Yet there are reasons to be skeptical of Iraq Campaign 2008. For one, Edwards. The former North Carolina senator and 2004 Democratic vice-presidential candidate remains enormously popular with the progressive Democratic base. Yet despite running for president practically since the 2004 election ended, his campaign did not achieve any primary or caucus victories in 2008. Yet it is also true that his anti-poverty agenda was adopted by both Sen. Barack Obama and Sen. Hillary Rodham Clinton. It is uncertain how the persuadable voters identified in the January poll will react to a campaign led by a figure firmly identified with the Democratic left, particularly as that campaign portrays itself as presenting a common-sense critique.

Beyond Edwards is a paradox that has vexed the antiwar movement since before the invasion of Iraq: how its very existence jeopardizes its goals. The Vietnam-era antiwar movement did not end the war. Its cultural radicalism, however, provided a pretext for Richard M. Nixon to portray the idea of a rapid withdrawal from Vietnam as a fringe position, despite its overwhelming popularity. In 2005, the antiwar Washington Post columnist Harold Meyerson looked at the war’s cratering popularity and observed, “The absence of an antiwar movement is proving to be a huge political problem for the Bush administration… The administration has no one to demonize.”

Since Meyerson’s column, the war has grown less popular and the country more liberal, at least judging by the 2006 elections and the further-left positions taken by the Democratic presidential candidates. Yet anything that strikes the public as indicative of too-exuberant opposition to the war is politically delicate. In September, MoveOn ran an ad asking if General David Petraeus would “Betray Us” by presenting Iraq as a success story in Congressional testimony.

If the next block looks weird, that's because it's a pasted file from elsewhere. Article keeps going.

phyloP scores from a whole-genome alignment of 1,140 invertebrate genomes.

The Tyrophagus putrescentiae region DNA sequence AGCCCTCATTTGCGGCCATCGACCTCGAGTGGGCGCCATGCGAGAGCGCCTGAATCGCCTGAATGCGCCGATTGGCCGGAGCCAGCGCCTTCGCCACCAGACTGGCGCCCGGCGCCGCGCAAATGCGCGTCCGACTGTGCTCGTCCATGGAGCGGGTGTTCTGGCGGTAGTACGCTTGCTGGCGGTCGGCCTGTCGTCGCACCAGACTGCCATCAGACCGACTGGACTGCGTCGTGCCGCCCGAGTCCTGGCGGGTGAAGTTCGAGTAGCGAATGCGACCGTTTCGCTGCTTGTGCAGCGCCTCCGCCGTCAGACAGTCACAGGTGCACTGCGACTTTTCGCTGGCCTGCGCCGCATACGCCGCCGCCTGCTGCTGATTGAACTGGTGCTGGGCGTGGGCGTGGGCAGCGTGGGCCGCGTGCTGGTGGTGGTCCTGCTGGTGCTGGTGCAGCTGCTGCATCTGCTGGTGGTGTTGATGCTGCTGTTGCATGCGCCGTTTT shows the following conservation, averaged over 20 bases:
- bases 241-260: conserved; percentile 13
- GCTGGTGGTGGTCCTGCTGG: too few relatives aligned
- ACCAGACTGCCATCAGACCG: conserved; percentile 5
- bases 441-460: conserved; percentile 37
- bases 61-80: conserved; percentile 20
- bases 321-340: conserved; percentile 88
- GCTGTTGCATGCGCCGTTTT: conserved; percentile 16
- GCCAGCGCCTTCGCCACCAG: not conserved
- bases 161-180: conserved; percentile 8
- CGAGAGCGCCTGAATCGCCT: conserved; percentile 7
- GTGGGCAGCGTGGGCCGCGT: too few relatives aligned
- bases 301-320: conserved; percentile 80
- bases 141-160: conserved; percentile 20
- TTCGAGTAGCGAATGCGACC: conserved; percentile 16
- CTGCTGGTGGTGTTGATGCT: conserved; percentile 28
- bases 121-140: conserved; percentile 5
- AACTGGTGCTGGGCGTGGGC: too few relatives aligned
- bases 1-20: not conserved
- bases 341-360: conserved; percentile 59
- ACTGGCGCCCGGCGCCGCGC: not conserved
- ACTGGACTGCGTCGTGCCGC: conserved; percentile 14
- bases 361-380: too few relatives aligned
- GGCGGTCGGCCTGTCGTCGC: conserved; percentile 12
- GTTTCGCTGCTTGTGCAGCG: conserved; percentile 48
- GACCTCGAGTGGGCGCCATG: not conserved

The Republican Party used the ad as a way to talk not about the war but about the “fringe” MoveOn organization. Sen. John McCain (R-Ariz.), who strongly supported the surge in Iraq, still talks about the “Betray Us” ad on the campaign trial.

But Edwards found anecdotal evidence throughout his campaign that linking the war to the economy resonates around the country. “The concern about the cost of gas, the health care system that’s broken, doesn’t work and needs fixing, how to pay to send their kids to college, the mortgage foreclosure crisis, these are central concerns,” he said, “and all these things are made much worse by concern about what’s happening in Iraq.”

Bringing the coalition’s efforts around to the election, “John McCain, the apparent [GOP] front-runner, has made it very clear he intends to continue exactly the same policy [as Bush],” Edwards said. “That’s not what the American people want to see. They see a direct connection between spending in Iraq and the economic anxiety caused by that.”